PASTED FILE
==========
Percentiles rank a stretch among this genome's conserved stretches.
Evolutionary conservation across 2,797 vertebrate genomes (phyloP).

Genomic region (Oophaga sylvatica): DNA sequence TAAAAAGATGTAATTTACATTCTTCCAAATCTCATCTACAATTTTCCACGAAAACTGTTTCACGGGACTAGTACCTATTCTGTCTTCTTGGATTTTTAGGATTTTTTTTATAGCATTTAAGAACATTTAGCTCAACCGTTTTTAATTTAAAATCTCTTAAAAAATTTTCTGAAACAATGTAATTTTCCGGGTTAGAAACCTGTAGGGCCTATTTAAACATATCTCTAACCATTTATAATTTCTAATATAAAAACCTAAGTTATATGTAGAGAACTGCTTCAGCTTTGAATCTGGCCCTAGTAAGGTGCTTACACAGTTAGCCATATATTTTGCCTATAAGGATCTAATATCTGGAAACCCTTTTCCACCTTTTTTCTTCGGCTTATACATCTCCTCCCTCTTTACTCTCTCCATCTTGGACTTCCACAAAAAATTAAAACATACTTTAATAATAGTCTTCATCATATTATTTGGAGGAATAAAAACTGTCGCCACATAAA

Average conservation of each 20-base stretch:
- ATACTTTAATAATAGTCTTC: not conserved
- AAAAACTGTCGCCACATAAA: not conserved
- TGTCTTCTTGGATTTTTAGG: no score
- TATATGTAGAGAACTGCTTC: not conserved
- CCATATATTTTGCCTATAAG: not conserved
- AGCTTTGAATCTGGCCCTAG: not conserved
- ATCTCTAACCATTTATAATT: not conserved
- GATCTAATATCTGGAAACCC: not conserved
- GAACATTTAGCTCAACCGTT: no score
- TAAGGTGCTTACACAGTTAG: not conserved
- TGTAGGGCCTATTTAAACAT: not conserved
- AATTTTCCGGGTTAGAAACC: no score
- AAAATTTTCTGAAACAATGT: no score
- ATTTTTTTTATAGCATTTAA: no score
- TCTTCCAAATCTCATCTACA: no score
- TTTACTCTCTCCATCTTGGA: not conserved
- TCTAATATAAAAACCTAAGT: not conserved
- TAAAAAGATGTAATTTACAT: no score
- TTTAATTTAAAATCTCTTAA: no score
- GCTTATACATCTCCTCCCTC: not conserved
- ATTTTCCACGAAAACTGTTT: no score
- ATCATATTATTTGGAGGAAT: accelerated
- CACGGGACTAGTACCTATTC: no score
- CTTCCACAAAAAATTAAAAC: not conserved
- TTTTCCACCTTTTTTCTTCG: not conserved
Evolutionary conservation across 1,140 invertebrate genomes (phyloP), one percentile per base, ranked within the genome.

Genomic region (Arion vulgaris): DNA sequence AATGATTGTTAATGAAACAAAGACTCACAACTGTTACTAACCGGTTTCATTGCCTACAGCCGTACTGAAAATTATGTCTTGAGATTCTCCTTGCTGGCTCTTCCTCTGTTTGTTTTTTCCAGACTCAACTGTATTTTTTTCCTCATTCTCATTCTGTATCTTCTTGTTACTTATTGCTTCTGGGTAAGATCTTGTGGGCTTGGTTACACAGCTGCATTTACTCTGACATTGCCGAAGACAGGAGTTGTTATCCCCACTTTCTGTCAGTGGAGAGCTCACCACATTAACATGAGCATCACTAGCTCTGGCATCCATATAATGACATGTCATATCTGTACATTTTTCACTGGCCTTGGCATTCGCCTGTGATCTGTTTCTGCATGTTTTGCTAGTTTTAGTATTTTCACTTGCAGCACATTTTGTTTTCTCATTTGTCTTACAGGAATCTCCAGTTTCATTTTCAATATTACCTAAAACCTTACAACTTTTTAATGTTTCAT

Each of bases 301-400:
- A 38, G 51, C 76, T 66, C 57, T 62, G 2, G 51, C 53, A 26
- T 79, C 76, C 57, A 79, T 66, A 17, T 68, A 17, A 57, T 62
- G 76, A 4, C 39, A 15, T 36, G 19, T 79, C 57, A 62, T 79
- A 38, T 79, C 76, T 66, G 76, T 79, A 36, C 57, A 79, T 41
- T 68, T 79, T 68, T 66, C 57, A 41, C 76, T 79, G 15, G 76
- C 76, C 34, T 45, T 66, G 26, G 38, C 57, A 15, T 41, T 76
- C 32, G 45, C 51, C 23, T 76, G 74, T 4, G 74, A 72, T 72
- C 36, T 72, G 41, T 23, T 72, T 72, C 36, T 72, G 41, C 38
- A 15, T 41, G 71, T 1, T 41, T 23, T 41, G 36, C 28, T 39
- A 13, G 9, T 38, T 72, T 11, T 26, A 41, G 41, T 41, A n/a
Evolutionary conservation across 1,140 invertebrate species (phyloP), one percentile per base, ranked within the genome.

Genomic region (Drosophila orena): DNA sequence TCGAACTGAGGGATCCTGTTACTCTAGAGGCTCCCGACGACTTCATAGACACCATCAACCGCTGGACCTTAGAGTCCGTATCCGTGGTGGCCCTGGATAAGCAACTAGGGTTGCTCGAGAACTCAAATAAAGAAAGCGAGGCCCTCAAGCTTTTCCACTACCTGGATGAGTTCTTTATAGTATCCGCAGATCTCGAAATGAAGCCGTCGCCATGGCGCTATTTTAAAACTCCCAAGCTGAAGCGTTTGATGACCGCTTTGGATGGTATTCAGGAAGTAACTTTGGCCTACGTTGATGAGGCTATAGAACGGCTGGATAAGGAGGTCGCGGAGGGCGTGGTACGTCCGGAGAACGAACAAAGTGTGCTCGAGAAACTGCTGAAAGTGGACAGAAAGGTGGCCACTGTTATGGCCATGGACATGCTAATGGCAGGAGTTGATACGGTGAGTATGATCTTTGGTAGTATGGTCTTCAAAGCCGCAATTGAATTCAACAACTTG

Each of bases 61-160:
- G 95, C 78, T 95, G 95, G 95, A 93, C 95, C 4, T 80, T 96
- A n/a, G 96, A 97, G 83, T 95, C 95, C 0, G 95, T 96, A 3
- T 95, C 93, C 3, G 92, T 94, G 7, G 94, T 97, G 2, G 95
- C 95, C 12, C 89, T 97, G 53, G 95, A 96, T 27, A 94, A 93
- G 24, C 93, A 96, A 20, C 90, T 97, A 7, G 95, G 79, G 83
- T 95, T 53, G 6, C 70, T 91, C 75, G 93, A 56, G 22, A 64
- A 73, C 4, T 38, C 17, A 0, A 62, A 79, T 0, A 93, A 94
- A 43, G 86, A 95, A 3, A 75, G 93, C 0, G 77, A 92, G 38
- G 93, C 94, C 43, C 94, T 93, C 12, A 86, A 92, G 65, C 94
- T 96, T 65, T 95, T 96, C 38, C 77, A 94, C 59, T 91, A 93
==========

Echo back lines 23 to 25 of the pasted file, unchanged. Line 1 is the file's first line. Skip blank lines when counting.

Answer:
- TTTAATTTAAAATCTCTTAA: no score
- GCTTATACATCTCCTCCCTC: not conserved
- ATTTTCCACGAAAACTGTTT: no score